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Béla Bartók: the 100 most inspiring musicians of all time
Béla Bartók (b. March 25, 1881, Nagyszentmiklós, Hung., Austria-Hungary—d.Sept. 26, 1945, New York, N.Y., U.S.) Hungarian composer, pianist, ethnomusicologist, and teacher Béla Bartók is known for the Hungarian
flavour of his major musical compositions, which include orchestral works, string quartets, piano solos, several stage works, a cantata, and a number of settings of folk songs for voice and piano.
Career in Hungary
Bartók spent his childhood and youth in various provincial towns, studying the piano with his mother and later with a succession of teachers. He began to compose small dance pieces at age nine, and two years later he played in public for the first time, including a composition of his own in his program.
Bartók undertook his professional studies in Budapest, at the Royal Hungarian Academy of Music. He developed rapidly as a pianist but less so as a composer. His discovery in 1902 of the music of Richard Strauss stimulated his enthusiasm for composition. At the same time, a spirit of optimistic nationalism was sweeping Hungary, and the 22-year-old composer wrote a symphonic poem, Kossuth (1903); in a style reminiscent of Strauss, though with a Hungarian flavour, the work portrays the life of the great patriot Lajos Kossuth, who had led the revolution of 1848–49. Despite a scandal at the first performance, the work was received enthusiastically.
Shortly after Bartók completed his studies in 1903, he and the Hungarian composer Zoltán Kodály, who collaborated with Bartók, discovered that what they had considered Hungarian folk music and drawn upon for their compositions was instead the music of city-dwelling Roma (Gypsies). A vast reservoir of authentic Hungarian peasant music was subsequently made known by the research of the two composers. The initial collection was begun with the intention of revitalizing Hungarian music.
Both composers not only transcribed many folk tunes for the piano and other media but also incorporated into their original music elements of rural music.
Bartók was appointed to the faculty of the Academy of Music in 1907 and retained that position until 1934, when he resigned to become a working member of the Academy of Sciences. His holidays were spent collecting folk material, and he soon began the publication of articles and monographs.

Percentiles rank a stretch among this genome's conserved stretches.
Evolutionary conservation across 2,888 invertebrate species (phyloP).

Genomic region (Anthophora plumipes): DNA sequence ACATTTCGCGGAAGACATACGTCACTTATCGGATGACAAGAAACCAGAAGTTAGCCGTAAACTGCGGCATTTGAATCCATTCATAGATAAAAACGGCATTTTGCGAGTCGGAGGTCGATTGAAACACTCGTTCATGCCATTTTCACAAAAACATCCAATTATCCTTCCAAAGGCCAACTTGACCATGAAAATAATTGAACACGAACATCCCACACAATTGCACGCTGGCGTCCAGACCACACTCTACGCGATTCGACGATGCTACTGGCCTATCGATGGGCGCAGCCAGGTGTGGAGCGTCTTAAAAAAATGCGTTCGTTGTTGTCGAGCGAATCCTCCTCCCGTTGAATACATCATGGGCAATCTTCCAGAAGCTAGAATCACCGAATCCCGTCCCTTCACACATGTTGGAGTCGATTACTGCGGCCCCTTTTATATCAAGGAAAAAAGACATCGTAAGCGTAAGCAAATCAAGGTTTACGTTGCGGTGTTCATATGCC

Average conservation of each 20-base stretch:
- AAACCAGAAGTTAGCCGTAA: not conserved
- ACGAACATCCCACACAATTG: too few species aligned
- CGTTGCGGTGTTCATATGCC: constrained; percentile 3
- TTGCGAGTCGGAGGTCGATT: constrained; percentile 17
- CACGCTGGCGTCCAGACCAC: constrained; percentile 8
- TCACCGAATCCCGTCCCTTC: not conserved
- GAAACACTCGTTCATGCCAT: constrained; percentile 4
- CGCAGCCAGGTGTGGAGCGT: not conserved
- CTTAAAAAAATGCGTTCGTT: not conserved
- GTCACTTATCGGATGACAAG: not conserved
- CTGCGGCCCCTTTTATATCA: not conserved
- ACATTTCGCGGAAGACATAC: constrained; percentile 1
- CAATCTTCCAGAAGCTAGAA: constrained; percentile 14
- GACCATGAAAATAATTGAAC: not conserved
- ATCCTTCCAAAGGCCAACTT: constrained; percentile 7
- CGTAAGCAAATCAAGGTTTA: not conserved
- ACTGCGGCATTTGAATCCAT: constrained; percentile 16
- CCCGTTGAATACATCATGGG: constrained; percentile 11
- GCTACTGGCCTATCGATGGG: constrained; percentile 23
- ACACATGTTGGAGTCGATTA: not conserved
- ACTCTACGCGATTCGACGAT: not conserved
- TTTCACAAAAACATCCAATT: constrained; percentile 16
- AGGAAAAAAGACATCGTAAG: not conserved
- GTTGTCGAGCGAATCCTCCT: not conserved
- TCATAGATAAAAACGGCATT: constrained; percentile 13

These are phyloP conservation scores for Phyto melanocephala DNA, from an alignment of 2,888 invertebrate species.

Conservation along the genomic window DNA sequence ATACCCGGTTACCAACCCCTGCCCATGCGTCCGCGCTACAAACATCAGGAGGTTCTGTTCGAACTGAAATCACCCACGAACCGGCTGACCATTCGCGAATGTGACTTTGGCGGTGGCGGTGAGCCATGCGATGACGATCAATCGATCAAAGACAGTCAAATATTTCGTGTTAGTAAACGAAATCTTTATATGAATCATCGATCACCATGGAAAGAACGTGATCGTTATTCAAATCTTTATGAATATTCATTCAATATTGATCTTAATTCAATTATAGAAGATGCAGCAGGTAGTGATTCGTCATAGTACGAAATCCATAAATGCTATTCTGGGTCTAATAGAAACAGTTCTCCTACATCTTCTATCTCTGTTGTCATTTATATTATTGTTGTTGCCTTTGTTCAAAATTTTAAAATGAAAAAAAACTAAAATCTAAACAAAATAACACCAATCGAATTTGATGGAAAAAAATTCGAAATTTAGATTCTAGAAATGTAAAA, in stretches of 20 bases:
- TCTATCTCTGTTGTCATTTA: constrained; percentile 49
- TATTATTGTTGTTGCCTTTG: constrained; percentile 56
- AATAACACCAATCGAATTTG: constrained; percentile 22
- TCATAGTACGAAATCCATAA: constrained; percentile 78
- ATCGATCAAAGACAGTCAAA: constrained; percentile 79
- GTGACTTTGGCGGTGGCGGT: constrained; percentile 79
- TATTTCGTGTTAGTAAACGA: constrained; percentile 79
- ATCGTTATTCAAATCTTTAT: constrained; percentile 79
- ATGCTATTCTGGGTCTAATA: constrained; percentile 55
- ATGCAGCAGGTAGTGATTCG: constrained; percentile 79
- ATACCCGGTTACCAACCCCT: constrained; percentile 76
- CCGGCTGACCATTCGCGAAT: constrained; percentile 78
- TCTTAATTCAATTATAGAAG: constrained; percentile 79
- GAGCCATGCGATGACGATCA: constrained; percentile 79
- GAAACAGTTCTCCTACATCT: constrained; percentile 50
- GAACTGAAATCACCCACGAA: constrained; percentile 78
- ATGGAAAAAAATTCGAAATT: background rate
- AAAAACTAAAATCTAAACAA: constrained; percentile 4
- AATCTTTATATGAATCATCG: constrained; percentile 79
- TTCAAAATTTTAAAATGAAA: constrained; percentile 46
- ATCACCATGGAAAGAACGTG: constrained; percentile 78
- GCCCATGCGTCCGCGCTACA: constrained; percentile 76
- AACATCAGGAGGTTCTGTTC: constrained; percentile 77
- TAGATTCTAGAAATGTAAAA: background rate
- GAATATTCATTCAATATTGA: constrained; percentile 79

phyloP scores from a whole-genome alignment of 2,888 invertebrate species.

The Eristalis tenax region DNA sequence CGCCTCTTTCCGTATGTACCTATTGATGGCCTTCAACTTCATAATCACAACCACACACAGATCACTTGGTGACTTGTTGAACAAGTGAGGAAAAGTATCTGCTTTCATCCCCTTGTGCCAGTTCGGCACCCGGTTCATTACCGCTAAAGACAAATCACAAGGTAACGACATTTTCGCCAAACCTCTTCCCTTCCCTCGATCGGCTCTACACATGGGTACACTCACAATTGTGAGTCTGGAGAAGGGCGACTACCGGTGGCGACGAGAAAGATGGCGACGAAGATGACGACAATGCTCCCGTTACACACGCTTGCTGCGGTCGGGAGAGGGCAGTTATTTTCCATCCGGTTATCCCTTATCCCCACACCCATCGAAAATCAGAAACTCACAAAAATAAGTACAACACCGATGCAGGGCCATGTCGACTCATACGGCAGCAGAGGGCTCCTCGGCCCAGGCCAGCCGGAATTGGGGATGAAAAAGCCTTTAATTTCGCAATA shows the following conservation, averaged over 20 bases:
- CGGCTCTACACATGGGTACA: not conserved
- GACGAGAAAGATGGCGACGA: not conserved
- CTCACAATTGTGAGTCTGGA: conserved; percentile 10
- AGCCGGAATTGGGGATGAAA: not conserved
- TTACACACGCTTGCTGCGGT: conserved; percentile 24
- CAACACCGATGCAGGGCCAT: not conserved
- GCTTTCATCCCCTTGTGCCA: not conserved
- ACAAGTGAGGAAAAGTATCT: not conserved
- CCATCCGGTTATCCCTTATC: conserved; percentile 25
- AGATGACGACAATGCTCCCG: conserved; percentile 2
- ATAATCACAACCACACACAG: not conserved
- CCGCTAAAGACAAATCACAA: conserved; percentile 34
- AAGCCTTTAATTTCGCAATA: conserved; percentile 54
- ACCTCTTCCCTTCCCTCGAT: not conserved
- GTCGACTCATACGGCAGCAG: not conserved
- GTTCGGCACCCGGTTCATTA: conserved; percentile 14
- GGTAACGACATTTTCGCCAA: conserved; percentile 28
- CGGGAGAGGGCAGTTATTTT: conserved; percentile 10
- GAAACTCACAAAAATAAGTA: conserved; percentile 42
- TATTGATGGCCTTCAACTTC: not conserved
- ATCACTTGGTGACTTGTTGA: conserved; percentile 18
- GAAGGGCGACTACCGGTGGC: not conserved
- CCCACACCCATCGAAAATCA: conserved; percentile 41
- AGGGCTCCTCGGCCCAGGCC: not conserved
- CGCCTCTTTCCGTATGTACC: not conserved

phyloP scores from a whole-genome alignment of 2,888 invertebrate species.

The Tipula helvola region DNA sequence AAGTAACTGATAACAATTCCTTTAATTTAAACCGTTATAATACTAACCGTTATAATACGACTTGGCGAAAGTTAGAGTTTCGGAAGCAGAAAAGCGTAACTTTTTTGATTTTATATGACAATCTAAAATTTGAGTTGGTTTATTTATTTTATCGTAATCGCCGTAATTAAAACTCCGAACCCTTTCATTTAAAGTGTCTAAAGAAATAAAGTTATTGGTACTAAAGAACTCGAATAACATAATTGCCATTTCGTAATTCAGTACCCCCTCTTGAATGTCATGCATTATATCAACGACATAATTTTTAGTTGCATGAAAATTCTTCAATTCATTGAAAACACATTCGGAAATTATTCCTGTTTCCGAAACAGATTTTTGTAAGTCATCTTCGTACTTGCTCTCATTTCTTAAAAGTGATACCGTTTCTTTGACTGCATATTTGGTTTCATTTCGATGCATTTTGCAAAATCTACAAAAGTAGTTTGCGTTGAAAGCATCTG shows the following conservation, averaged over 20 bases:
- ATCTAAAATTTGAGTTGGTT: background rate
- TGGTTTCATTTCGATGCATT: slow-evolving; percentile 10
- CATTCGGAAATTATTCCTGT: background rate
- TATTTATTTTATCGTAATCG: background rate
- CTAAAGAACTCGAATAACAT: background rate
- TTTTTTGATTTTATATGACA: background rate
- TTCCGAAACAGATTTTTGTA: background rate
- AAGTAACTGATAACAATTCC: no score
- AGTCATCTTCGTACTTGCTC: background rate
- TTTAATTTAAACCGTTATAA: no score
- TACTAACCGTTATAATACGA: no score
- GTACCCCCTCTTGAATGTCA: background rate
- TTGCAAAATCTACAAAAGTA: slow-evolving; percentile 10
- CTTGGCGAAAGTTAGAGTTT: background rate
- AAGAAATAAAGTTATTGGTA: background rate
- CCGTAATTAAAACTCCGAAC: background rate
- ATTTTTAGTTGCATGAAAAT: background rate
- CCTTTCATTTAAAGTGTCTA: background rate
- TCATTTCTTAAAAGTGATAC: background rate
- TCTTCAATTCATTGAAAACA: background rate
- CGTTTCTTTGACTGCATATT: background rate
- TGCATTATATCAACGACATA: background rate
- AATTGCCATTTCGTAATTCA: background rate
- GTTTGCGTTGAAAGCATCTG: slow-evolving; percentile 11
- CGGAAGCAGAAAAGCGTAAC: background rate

At the same time, Bartók was expanding the catalog of his compositions, with many new works for the piano, a substantial number for orchestra, and the beginning of a series of six string quartets that was to constitute one of his most impressive achievements. His first numbered quartet (1908) shows few traces of folk influence, but in the others that influence is omnipresent. The quartets parallel and illuminate Bartók’s stylistic development: in the second quartet (1915–17) Berber elements reflect the
composer’s collecting trip to North Africa; in the third (1927) and fourth (1928) there is a more intensive use of dissonance; and in the fifth (1934) and sixth (1939) there is a reaffirmation of traditional tonality.
In 1911 Bartók wrote his only opera, Duke Bluebeard’s Castle, an allegorical treatment of the legendary wife murderer with a score permeated by characteristics of traditional Hungarian folk songs, especially in the speechlike rhythms of the text setting. The technique is comparable to that used by the French composer Claude Debussy in his opera Pelléas et Mélisande (1902). A ballet, The Wooden Prince (1914–16), and a pantomime, The Miraculous Mandarin (1918–19), followed; thereafter he
wrote no more for the stage.
Unable to travel during World War I, Bartók devoted himself to composition and the study of the collected folk music. During the short-lived proletarian dictatorship of the Hungarian Soviet Republic in 1919, he served as a member of the Music Council with Kodály and Dohnányi.
Upon its overthrow Kodály was removed from his position at the Academy of Music; but Bartók, despite his defense of his colleague, was permitted to remain.